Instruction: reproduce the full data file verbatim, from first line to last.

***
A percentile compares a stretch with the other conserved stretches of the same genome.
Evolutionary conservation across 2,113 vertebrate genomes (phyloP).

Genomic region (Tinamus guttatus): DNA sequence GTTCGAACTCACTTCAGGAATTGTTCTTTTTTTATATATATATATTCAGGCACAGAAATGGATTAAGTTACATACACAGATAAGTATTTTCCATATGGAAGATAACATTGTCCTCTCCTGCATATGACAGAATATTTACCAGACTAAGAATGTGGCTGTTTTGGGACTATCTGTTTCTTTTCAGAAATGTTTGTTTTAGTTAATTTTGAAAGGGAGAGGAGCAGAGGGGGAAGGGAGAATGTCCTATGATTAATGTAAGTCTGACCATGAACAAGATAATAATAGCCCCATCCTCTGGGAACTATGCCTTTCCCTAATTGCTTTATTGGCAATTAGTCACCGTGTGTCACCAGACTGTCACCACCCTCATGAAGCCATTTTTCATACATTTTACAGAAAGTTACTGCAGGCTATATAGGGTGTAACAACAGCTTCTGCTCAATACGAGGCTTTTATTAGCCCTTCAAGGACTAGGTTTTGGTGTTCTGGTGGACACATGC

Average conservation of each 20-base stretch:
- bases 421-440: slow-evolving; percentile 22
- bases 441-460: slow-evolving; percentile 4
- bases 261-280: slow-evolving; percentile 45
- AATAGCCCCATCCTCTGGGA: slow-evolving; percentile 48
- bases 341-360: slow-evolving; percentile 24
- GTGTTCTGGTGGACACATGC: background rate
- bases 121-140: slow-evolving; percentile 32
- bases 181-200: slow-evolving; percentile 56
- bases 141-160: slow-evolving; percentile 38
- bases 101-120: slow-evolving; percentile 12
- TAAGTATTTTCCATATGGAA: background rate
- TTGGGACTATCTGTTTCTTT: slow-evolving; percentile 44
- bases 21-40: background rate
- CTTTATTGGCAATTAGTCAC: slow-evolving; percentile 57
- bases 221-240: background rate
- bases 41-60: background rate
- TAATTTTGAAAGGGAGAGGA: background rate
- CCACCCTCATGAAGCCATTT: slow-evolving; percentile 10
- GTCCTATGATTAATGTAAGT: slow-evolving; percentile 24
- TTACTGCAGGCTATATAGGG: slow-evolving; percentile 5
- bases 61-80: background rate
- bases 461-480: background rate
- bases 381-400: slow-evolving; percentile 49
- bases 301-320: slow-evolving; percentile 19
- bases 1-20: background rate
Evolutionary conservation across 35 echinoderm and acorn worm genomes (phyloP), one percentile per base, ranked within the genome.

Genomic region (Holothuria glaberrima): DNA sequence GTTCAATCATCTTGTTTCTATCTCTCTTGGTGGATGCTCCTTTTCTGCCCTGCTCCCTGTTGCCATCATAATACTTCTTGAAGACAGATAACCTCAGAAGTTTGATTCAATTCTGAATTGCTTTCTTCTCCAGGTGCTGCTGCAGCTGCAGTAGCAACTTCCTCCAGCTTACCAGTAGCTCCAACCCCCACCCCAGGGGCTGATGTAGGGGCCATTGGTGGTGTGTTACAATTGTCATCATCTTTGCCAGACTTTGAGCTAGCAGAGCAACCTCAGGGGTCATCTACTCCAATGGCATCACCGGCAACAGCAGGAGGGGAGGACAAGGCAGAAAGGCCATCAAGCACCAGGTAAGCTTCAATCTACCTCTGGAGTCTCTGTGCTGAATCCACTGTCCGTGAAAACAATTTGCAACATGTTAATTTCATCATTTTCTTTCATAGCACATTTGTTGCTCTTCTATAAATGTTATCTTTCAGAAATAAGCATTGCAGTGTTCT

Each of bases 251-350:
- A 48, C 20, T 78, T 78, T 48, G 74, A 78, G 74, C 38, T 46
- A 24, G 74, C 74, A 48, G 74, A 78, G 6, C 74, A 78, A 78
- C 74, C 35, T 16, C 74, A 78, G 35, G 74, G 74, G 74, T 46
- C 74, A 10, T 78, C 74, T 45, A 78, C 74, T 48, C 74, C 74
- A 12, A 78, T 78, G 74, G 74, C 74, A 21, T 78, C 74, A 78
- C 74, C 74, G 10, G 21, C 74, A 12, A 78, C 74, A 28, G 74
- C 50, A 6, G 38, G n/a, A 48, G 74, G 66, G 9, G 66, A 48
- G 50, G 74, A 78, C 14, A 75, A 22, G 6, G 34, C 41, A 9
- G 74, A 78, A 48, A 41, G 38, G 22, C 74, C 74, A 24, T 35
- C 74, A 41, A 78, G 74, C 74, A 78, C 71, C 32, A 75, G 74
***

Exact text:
A percentile compares a stretch with the other conserved stretches of the same genome.
Evolutionary conservation across 2,113 vertebrate genomes (phyloP).

Genomic region (Tinamus guttatus): DNA sequence GTTCGAACTCACTTCAGGAATTGTTCTTTTTTTATATATATATATTCAGGCACAGAAATGGATTAAGTTACATACACAGATAAGTATTTTCCATATGGAAGATAACATTGTCCTCTCCTGCATATGACAGAATATTTACCAGACTAAGAATGTGGCTGTTTTGGGACTATCTGTTTCTTTTCAGAAATGTTTGTTTTAGTTAATTTTGAAAGGGAGAGGAGCAGAGGGGGAAGGGAGAATGTCCTATGATTAATGTAAGTCTGACCATGAACAAGATAATAATAGCCCCATCCTCTGGGAACTATGCCTTTCCCTAATTGCTTTATTGGCAATTAGTCACCGTGTGTCACCAGACTGTCACCACCCTCATGAAGCCATTTTTCATACATTTTACAGAAAGTTACTGCAGGCTATATAGGGTGTAACAACAGCTTCTGCTCAATACGAGGCTTTTATTAGCCCTTCAAGGACTAGGTTTTGGTGTTCTGGTGGACACATGC

Average conservation of each 20-base stretch:
- bases 421-440: slow-evolving; percentile 22
- bases 441-460: slow-evolving; percentile 4
- bases 261-280: slow-evolving; percentile 45
- AATAGCCCCATCCTCTGGGA: slow-evolving; percentile 48
- bases 341-360: slow-evolving; percentile 24
- GTGTTCTGGTGGACACATGC: background rate
- bases 121-140: slow-evolving; percentile 32
- bases 181-200: slow-evolving; percentile 56
- bases 141-160: slow-evolving; percentile 38
- bases 101-120: slow-evolving; percentile 12
- TAAGTATTTTCCATATGGAA: background rate
- TTGGGACTATCTGTTTCTTT: slow-evolving; percentile 44
- bases 21-40: background rate
- CTTTATTGGCAATTAGTCAC: slow-evolving; percentile 57
- bases 221-240: background rate
- bases 41-60: background rate
- TAATTTTGAAAGGGAGAGGA: background rate
- CCACCCTCATGAAGCCATTT: slow-evolving; percentile 10
- GTCCTATGATTAATGTAAGT: slow-evolving; percentile 24
- TTACTGCAGGCTATATAGGG: slow-evolving; percentile 5
- bases 61-80: background rate
- bases 461-480: background rate
- bases 381-400: slow-evolving; percentile 49
- bases 301-320: slow-evolving; percentile 19
- bases 1-20: background rate
Evolutionary conservation across 35 echinoderm and acorn worm genomes (phyloP), one percentile per base, ranked within the genome.

Genomic region (Holothuria glaberrima): DNA sequence GTTCAATCATCTTGTTTCTATCTCTCTTGGTGGATGCTCCTTTTCTGCCCTGCTCCCTGTTGCCATCATAATACTTCTTGAAGACAGATAACCTCAGAAGTTTGATTCAATTCTGAATTGCTTTCTTCTCCAGGTGCTGCTGCAGCTGCAGTAGCAACTTCCTCCAGCTTACCAGTAGCTCCAACCCCCACCCCAGGGGCTGATGTAGGGGCCATTGGTGGTGTGTTACAATTGTCATCATCTTTGCCAGACTTTGAGCTAGCAGAGCAACCTCAGGGGTCATCTACTCCAATGGCATCACCGGCAACAGCAGGAGGGGAGGACAAGGCAGAAAGGCCATCAAGCACCAGGTAAGCTTCAATCTACCTCTGGAGTCTCTGTGCTGAATCCACTGTCCGTGAAAACAATTTGCAACATGTTAATTTCATCATTTTCTTTCATAGCACATTTGTTGCTCTTCTATAAATGTTATCTTTCAGAAATAAGCATTGCAGTGTTCT

Each of bases 251-350:
- A 48, C 20, T 78, T 78, T 48, G 74, A 78, G 74, C 38, T 46
- A 24, G 74, C 74, A 48, G 74, A 78, G 6, C 74, A 78, A 78
- C 74, C 35, T 16, C 74, A 78, G 35, G 74, G 74, G 74, T 46
- C 74, A 10, T 78, C 74, T 45, A 78, C 74, T 48, C 74, C 74
- A 12, A 78, T 78, G 74, G 74, C 74, A 21, T 78, C 74, A 78
- C 74, C 74, G 10, G 21, C 74, A 12, A 78, C 74, A 28, G 74
- C 50, A 6, G 38, G n/a, A 48, G 74, G 66, G 9, G 66, A 48
- G 50, G 74, A 78, C 14, A 75, A 22, G 6, G 34, C 41, A 9
- G 74, A 78, A 48, A 41, G 38, G 22, C 74, C 74, A 24, T 35
- C 74, A 41, A 78, G 74, C 74, A 78, C 71, C 32, A 75, G 74